All sorts of distortions occur when you use the political process to manipulate the freely exchanged rate. Inflation, job loss, price changes, service reductions.

This is why its so muddy and difficult and interesting to discuss the outcomes of these (poor) policy enactments.

Where do you stand on slavery?  Plenty of slave owners were freely exchanging money for slaves.  Only government imposed market limits ended up preventing the slave trade in the United States as the free market was very pro-slavery.    Seems like distortions of the free market are necessary and that striving for the freest possible market is a flawed approach.

I agree that it's muddy and difficult to discuss outcomes of policy enactments sometimes.  I disagree that they're all poor.

GuitarStv

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Re: Random thoughts and plans for the coming inflation.
« Reply #256 on: Today at 04:15:16 PM »
We can increase opportunity by better funding education and so on.

But I feel like even if we had a perfect meritocracy, you still wouldn't be happy.

Imagine if society were truly frictionless and the most talented people got the lion's share and the least talented got scraps. It may well be a similar distribution we have with incomes as today, but with no nepotism, corruption, etc.

That still wouldn't be your perfect society, would it? Because the issues with distribution of income would remain.

So you're not actually arguing for just greater equality of opportunity. You're arguing for greater equality of outcome. And I don't agree iwith the latter (other than via providing universal basic services as a safety net).

Thumbs up.

No one is heartless. We all want things done for people truly victimized in this world. We all want kids given the best opportunity possible. We all want people to receive healthcare. We can argue the shades of grey on each of those issues - but that is beside the point.

What I take issue with is the current political narrative that the problem of anyone who has a poor outcome is the fault of someone better off than them, and therefore that richer person should bear the cost. That without a doubt is the narrative in todays political climate. It leads to "give me a fish - even if I put no effort into learning how to fish" mentality.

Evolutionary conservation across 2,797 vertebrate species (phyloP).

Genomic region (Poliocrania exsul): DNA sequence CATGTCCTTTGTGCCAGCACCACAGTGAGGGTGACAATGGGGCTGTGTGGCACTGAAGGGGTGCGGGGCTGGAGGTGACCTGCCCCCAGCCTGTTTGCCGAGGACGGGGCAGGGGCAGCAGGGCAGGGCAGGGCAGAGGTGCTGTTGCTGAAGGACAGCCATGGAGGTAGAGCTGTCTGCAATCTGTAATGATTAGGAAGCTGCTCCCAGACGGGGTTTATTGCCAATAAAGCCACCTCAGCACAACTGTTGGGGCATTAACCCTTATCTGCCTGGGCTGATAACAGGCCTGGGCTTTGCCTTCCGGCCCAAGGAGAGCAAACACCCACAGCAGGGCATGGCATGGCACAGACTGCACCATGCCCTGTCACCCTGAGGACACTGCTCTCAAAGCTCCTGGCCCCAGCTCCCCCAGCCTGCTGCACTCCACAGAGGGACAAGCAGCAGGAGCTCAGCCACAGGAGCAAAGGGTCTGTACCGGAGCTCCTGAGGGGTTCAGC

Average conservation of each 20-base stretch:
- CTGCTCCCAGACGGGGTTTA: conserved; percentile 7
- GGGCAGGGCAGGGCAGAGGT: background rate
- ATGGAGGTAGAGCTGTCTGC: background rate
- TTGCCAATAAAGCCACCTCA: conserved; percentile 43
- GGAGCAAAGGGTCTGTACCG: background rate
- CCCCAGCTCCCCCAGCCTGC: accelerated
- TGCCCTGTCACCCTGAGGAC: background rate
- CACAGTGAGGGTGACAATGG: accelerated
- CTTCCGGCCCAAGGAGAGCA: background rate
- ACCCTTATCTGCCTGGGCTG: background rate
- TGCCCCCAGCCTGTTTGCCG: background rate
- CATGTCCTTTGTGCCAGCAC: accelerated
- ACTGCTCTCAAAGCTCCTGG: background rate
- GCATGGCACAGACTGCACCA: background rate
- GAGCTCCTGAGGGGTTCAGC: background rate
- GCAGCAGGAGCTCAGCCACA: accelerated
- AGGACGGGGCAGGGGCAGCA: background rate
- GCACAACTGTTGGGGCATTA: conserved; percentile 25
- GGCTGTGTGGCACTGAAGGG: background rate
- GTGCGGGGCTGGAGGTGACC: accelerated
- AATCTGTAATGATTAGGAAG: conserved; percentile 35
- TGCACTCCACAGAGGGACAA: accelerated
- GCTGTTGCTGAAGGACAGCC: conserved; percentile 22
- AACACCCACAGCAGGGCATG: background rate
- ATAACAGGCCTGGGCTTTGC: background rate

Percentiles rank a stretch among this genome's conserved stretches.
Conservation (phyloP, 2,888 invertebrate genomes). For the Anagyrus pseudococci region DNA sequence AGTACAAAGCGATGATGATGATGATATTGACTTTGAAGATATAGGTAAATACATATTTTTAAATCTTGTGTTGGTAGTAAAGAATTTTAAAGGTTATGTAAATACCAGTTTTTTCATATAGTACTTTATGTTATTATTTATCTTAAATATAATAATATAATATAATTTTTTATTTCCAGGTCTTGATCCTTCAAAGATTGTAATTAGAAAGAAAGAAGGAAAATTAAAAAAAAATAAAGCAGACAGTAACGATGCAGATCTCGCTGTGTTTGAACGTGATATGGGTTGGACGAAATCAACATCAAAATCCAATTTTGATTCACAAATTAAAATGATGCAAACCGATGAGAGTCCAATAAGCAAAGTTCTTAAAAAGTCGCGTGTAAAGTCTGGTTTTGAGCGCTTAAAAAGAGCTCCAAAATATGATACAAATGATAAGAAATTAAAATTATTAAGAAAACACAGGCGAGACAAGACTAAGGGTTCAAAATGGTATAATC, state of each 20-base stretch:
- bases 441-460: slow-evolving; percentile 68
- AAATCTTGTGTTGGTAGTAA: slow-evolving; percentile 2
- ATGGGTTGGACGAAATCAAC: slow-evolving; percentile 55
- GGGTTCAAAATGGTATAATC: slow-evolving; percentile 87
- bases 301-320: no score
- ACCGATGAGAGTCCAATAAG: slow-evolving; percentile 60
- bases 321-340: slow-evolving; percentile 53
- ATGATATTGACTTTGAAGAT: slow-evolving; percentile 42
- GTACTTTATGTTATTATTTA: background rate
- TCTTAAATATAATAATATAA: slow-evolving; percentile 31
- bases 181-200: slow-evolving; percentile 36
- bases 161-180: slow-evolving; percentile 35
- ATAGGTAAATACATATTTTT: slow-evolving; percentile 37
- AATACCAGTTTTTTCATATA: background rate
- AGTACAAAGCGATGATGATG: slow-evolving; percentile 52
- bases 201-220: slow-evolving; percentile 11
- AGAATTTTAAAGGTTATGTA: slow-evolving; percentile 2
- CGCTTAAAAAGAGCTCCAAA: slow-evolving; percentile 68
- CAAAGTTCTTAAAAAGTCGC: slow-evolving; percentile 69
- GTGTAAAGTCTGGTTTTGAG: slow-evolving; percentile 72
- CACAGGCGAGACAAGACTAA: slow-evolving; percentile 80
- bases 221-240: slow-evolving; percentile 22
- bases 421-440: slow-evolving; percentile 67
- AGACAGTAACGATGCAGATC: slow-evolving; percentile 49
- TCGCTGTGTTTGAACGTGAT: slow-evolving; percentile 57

I truly believe that the general rule in the first world (with exceptions) is that the greatest factor in your own success is your own actions.

Literally nobody here is making that argument.

This is 100% of the political climate today.
-Reparations for historical racial injustice
-Tax the CEO's, they are stealing from the worker
-Tax the boomers, they have all the housing wealth!
-Eat the rich! We cant take enough taxes from them!
-Billionaires are exploiting the world
-Western nations exploit poor nations
-Men conspire to pay women less money

The victim narrative is very prolific. Several of these have come up in prior posts in this thread.

There is some merit in some of these claims, but it is not the best way to raise people up.

Success is not a zero sum game.

Which of the claims listed are without merit in your eyes?

Simpleton

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Re: Random thoughts and plans for the coming inflation.
« Reply #257 on: Today at 05:09:27 PM »
Where do you stand on slavery?  Plenty of slave owners were freely exchanging money for slaves.  Only government imposed market limits ended up preventing the slave trade in the United States as the free market was very pro-slavery.    Seems like distortions of the free market are necessary and that striving for the freest possible market is a flawed approach.
I agree that it's muddy and difficult to discuss outcomes of policy enactments sometimes.  I disagree that they're all poor.

Obviously anti-slavery. That is by definition not a free exchange for all parties involved.

Also, Pretty sure its known that you win the debate when the other side resorts to essentially calling you a nazi. Poor form

Quote
Which of the claims listed are without merit in your eyes?

-Most of these claims have significant merit for SOME people, and a small amount of merit for many people.
-MANY people using these grievances to explain their positions today also have personal actions/choices which have contributed to their outcomes to a much greater extent.
-The housing wealth one for boomers I think is without any merit... I think thats just a product of interest rates.
-I also think the data is inconclusive regarding the gender pay gap - some data says its personal choices in todays generation. I think historically it was a real thing though.
« Last Edit: Today at 05:38:42 PM by Simpleton »

GuitarStv

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Re: Random thoughts and plans for the coming inflation.
« Reply #258 on: Today at 05:50:02 PM »
Where do you stand on slavery?  Plenty of slave owners were freely exchanging money for slaves.  Only government imposed market limits ended up preventing the slave trade in the United States as the free market was very pro-slavery.    Seems like distortions of the free market are necessary and that striving for the freest possible market is a flawed approach.
I agree that it's muddy and difficult to discuss outcomes of policy enactments sometimes.  I disagree that they're all poor.